Mr. Speaker, our government proudly introduced Canada's first-ever national housing strategy. We recognize that every Canadian deserves a safe, affordable place to call home.

The new report on housing from the Parliamentary Budget Officer highlights that without the national housing strategy, housing investments in the country would have been cut by more than 75% over this next decade. We are maintaining the momentum and the growth to ensure Canadians have the housing they need, deserve and can afford.

Corrections and Conditional Release Act June 17th, 2019

No, Mr. Speaker, and let me help the hon. gentleman with some further information.

All of his criticism in the statement he has just given is directed toward the procedure of closure. This is not closure. It is a different procedure under the House. I appreciate the passion with which he opposes closure, but he should direct that toward another target, because this is not closure.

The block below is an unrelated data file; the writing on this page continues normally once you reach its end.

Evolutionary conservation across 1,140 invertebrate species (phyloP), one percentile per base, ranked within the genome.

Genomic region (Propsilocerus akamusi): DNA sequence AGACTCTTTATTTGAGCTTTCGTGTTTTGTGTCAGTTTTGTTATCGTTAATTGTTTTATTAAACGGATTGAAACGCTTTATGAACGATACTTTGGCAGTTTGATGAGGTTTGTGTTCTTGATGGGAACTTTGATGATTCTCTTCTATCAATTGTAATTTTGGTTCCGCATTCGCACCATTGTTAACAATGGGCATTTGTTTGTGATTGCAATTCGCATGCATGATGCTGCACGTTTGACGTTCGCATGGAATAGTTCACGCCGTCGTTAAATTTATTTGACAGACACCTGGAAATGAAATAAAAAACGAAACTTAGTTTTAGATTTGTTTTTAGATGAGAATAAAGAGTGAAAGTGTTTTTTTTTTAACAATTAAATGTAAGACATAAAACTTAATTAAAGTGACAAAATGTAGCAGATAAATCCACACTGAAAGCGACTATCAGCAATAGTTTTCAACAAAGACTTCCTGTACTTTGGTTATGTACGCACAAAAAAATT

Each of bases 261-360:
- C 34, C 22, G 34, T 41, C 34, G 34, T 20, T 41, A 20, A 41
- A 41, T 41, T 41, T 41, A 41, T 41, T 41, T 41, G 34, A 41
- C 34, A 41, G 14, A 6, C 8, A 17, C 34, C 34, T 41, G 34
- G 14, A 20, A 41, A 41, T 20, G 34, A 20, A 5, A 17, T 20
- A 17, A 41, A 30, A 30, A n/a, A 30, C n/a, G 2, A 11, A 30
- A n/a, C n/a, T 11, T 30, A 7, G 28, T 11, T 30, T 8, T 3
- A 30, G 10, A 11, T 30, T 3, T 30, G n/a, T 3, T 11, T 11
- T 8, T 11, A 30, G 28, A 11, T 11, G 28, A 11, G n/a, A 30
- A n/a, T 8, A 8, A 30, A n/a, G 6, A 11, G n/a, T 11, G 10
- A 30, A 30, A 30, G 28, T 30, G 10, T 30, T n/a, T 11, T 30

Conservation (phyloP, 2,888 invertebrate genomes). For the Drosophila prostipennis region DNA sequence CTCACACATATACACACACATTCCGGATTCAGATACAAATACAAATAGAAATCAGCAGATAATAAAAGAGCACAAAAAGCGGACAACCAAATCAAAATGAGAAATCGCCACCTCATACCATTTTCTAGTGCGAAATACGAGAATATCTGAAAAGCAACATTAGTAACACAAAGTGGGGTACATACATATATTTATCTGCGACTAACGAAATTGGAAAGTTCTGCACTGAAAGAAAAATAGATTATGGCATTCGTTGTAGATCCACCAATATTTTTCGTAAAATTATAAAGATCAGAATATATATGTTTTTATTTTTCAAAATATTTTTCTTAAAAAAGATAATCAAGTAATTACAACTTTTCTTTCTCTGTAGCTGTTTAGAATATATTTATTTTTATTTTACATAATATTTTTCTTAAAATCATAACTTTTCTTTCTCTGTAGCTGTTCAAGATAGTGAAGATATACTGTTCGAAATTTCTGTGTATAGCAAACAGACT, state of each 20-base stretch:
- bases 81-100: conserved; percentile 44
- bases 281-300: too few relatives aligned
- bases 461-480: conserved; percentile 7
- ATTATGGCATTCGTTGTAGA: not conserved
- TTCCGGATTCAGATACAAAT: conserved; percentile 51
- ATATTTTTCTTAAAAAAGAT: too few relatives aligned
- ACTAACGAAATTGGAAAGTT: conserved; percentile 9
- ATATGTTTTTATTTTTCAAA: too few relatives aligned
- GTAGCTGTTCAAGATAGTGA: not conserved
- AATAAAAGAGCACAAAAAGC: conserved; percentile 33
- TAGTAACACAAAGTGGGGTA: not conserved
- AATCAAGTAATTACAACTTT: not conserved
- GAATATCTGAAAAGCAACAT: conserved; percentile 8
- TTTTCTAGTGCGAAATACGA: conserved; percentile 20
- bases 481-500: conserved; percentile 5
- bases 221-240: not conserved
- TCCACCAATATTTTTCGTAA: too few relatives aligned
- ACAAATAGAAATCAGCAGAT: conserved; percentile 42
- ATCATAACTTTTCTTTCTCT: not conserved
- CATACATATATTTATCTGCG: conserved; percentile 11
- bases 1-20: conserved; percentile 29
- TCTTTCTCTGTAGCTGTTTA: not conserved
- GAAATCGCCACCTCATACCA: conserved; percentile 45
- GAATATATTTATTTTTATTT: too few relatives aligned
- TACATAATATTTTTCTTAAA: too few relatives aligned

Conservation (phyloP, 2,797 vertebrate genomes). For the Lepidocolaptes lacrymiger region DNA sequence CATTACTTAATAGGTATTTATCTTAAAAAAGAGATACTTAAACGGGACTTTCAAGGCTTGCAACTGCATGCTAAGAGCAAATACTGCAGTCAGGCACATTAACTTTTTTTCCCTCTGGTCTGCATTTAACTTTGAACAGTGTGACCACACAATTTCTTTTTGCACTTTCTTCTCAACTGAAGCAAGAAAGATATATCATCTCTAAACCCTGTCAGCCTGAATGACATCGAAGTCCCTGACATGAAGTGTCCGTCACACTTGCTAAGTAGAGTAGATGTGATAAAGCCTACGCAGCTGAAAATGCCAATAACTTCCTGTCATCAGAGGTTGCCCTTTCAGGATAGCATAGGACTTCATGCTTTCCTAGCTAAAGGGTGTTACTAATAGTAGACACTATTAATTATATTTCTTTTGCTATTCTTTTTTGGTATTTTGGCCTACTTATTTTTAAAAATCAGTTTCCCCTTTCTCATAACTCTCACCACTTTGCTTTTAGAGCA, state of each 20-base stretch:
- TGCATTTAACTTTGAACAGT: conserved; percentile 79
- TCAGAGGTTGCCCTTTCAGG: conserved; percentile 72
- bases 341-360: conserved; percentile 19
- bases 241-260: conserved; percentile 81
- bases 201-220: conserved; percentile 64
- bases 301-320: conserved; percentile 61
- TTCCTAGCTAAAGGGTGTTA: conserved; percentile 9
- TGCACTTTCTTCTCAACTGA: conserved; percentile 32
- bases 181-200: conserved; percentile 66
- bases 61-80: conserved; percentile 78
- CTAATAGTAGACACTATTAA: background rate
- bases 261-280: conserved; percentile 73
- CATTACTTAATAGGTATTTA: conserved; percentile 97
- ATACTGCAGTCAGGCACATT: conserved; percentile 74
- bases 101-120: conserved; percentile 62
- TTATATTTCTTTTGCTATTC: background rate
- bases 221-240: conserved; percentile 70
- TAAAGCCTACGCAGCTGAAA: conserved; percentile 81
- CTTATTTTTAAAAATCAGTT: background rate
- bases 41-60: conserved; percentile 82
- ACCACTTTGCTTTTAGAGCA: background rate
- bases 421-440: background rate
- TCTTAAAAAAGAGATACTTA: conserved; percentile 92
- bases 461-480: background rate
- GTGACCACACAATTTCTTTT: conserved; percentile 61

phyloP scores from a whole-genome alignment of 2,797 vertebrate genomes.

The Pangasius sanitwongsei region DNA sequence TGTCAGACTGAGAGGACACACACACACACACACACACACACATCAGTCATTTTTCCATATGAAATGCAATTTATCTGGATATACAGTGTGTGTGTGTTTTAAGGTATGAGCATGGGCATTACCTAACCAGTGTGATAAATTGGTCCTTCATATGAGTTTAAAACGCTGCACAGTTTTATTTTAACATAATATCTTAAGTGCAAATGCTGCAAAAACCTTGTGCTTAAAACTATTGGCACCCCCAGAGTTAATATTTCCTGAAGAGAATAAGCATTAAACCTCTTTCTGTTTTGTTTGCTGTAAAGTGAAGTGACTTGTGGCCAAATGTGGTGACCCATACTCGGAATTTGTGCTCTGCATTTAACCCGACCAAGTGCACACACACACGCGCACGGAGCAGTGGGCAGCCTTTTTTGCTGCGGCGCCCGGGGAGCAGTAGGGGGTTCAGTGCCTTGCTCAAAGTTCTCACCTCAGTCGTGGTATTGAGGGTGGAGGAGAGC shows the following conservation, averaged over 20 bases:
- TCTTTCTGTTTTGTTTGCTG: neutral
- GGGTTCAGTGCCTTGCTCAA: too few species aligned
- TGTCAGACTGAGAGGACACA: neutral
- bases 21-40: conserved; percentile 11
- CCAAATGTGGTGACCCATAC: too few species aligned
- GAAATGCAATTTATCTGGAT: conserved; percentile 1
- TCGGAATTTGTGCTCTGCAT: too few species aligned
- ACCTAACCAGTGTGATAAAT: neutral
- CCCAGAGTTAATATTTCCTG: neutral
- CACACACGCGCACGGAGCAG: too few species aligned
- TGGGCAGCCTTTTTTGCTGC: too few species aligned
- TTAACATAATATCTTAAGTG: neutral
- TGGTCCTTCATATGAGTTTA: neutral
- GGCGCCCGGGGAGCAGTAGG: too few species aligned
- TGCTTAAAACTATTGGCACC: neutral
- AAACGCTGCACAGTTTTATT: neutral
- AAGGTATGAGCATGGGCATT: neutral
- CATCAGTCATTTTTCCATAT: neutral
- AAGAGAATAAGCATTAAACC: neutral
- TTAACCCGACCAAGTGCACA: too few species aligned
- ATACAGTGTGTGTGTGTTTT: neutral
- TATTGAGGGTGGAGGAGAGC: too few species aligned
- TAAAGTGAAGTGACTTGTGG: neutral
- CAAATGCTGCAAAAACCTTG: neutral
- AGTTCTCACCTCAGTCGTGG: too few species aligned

The member is obviously very opposed to solitary confinement. So am I. That is why, in this legislation, we abolish it.

Corrections and Conditional Release Act June 17th, 2019

Mr. Speaker, if this were a brand new topic that had never been introduced in the House before, it would present a challenge to deal with all of the detail within five hours, but this is a topic that has been amply debated in the House, in the Senate and now back in the House again.

It is time, in light of the very pressing court decisions that are outstanding, for the House to conclude the debate and take a final vote, knowing very clearly, already on the record, what the important views are, for example, of the correctional officers union, which has been very clear in its position, wanting to see Bill C-83 accepted by the government and by Parliament.

Corrections and Conditional Release Act June 17th, 2019

Mr. Speaker, I want to thank the hon. member, as well as all members who served on SECU and all the senators in the other place who have been debating this legislation. It has been given very conscientious attention, amended many times and improved in the process. We are now in the final stages of sorting out the last of the amendments to finalize the bill.